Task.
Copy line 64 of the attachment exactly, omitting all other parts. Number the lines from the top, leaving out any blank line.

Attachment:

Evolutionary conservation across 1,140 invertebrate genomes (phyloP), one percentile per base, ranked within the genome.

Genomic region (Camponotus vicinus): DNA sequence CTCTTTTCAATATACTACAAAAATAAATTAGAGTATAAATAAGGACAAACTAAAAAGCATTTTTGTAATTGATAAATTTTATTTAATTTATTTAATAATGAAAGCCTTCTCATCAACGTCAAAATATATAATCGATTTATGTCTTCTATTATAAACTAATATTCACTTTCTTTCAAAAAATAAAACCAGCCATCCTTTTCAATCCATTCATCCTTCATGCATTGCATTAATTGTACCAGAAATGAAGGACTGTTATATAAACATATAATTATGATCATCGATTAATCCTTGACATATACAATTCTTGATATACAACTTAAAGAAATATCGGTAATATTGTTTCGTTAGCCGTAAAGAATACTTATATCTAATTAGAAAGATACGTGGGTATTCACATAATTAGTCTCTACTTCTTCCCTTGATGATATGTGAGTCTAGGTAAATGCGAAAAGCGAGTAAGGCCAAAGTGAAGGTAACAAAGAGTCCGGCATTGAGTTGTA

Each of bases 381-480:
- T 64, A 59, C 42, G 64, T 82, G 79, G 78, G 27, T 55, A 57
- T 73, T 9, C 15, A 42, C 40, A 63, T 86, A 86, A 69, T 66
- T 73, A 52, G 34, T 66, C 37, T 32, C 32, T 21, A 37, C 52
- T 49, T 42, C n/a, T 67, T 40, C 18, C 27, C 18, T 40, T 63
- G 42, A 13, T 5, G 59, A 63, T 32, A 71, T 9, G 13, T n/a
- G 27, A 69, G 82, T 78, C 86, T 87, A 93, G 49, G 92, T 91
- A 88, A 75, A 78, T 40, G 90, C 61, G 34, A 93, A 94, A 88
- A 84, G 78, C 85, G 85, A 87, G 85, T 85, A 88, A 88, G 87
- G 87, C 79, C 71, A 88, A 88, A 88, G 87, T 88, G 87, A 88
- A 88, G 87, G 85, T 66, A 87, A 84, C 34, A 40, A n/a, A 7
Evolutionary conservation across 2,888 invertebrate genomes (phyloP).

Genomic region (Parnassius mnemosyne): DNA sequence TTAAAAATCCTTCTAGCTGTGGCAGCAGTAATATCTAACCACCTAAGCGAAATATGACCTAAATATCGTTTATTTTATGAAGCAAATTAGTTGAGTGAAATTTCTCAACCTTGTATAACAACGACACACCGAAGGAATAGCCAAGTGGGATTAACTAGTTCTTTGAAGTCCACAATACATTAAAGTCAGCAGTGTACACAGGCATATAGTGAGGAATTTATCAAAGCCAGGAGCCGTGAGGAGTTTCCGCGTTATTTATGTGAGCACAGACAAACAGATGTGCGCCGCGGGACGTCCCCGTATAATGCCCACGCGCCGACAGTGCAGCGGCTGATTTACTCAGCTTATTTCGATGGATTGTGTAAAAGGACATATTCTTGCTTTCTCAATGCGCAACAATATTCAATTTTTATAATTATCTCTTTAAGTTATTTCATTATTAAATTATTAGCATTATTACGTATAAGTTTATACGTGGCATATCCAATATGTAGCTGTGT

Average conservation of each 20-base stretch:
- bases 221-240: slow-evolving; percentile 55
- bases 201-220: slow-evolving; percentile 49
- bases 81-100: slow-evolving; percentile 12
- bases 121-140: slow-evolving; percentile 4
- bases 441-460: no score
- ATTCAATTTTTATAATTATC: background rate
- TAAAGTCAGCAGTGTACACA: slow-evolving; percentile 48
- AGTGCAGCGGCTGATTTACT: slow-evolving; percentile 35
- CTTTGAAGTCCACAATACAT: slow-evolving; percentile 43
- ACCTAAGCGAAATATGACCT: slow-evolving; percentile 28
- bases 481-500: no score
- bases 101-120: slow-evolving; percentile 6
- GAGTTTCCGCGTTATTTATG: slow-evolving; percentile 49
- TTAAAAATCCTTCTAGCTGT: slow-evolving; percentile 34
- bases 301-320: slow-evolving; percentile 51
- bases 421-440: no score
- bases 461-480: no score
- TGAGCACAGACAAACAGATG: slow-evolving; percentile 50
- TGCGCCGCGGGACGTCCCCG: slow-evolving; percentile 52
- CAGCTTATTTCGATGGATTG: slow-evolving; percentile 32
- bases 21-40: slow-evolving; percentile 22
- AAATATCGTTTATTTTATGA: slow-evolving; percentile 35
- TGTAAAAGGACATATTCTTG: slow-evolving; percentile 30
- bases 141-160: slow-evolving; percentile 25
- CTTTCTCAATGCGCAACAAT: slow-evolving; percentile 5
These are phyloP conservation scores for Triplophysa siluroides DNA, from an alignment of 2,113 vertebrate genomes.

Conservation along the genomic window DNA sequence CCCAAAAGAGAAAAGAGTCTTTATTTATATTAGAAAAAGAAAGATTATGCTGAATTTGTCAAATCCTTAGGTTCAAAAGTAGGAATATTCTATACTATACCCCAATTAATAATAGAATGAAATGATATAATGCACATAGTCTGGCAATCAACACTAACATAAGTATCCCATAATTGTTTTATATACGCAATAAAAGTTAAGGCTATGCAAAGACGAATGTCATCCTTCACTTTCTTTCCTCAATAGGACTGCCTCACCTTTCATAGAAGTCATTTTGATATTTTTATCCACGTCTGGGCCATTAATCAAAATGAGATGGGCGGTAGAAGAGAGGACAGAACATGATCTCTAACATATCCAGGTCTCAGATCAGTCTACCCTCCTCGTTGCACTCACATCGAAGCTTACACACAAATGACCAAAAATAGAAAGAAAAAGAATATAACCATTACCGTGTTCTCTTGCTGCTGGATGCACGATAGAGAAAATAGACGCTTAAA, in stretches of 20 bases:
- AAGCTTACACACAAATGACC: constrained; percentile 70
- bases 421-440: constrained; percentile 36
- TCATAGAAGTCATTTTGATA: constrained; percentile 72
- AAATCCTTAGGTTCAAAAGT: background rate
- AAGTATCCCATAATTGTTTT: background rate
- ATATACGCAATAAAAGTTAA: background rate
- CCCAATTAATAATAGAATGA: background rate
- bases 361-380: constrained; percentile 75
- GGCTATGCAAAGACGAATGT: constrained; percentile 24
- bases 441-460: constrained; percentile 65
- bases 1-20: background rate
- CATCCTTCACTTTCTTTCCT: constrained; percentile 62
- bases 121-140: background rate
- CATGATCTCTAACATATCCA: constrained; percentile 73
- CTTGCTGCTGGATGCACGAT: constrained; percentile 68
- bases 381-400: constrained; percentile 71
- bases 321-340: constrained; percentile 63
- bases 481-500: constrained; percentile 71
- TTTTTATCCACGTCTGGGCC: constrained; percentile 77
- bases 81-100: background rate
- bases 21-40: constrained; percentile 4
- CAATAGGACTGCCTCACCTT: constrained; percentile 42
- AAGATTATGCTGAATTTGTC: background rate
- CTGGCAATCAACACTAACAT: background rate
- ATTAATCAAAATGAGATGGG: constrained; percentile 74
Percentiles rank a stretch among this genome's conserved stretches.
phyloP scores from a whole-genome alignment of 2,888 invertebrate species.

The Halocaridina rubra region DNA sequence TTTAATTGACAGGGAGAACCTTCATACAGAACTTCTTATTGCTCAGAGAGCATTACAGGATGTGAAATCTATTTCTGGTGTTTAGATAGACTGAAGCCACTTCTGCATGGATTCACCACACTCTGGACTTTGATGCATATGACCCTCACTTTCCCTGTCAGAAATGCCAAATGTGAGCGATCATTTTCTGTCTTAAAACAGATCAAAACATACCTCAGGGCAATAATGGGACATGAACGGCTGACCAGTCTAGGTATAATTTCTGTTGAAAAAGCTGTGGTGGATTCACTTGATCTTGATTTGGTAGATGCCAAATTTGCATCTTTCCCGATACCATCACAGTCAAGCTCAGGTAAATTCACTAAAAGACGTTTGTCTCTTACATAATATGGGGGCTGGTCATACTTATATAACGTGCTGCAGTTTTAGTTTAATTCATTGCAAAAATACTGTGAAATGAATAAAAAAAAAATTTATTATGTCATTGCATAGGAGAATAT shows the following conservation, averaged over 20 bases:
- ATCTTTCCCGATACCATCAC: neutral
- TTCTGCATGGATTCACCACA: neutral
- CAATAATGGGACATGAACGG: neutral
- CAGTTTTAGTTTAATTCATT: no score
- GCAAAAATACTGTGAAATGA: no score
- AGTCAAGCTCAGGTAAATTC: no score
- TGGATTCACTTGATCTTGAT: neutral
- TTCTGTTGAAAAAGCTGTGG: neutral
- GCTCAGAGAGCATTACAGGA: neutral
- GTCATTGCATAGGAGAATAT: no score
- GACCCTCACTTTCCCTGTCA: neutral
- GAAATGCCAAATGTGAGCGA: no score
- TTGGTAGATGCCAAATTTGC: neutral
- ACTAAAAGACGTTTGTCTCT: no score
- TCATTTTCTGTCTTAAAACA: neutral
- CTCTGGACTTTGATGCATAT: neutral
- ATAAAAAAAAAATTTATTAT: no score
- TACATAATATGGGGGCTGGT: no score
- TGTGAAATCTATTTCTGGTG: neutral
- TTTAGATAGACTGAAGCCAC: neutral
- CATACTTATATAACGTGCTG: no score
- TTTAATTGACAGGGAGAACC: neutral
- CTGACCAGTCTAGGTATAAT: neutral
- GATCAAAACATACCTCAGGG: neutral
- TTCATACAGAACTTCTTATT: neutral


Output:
- bases 21-40: constrained; percentile 4